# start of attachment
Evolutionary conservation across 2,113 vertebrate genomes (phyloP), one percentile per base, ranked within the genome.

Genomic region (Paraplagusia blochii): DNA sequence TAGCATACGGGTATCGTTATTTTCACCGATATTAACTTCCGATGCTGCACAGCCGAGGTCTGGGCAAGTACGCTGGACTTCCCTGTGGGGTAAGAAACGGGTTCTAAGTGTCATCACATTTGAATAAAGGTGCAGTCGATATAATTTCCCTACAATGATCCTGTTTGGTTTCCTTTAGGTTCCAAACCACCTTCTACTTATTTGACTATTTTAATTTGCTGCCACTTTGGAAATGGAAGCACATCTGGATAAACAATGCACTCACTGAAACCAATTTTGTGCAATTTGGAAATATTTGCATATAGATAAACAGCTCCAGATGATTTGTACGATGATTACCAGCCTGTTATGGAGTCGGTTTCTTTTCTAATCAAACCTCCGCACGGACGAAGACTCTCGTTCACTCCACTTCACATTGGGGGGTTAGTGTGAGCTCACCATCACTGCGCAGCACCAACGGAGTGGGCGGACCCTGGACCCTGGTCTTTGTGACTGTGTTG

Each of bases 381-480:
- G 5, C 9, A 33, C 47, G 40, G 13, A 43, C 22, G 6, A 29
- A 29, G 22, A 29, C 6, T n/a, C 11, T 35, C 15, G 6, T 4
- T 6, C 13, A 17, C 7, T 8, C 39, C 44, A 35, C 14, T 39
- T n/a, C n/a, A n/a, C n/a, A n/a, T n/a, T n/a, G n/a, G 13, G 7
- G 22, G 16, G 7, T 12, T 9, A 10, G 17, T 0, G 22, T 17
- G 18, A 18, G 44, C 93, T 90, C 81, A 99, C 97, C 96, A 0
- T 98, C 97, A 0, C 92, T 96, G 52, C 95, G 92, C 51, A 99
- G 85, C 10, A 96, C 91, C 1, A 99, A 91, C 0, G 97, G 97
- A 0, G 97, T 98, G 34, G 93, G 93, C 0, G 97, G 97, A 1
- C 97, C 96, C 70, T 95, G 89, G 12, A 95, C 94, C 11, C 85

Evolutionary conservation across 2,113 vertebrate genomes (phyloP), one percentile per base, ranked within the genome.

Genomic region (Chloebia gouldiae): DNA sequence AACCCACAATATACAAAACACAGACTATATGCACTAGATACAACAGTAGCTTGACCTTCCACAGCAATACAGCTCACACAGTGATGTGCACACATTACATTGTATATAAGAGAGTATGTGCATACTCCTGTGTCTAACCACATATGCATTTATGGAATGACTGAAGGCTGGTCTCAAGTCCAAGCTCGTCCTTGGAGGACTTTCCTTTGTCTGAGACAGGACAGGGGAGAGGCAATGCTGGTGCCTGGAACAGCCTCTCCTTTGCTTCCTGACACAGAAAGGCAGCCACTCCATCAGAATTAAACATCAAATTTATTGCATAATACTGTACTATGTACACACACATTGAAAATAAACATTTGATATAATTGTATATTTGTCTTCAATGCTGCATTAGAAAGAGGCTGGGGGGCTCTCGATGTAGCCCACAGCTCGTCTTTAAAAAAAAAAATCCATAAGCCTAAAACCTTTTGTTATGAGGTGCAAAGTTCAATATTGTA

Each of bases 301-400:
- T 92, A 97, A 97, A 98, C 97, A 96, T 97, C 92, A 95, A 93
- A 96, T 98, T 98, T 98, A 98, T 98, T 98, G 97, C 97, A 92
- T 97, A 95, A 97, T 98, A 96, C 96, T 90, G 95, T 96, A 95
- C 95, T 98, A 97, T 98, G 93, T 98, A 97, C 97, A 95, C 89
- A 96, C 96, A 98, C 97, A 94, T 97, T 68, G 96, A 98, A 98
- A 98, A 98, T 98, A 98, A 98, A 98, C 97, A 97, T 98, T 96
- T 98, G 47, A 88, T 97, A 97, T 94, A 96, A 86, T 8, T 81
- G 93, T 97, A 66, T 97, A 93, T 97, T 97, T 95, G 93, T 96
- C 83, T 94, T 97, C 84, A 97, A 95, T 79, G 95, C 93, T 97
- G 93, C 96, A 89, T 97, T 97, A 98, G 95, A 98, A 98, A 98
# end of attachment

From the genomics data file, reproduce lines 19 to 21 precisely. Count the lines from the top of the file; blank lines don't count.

- T 97, A 95, A 97, T 98, A 96, C 96, T 90, G 95, T 96, A 95
- C 95, T 98, A 97, T 98, G 93, T 98, A 97, C 97, A 95, C 89
- A 96, C 96, A 98, C 97, A 94, T 97, T 68, G 96, A 98, A 98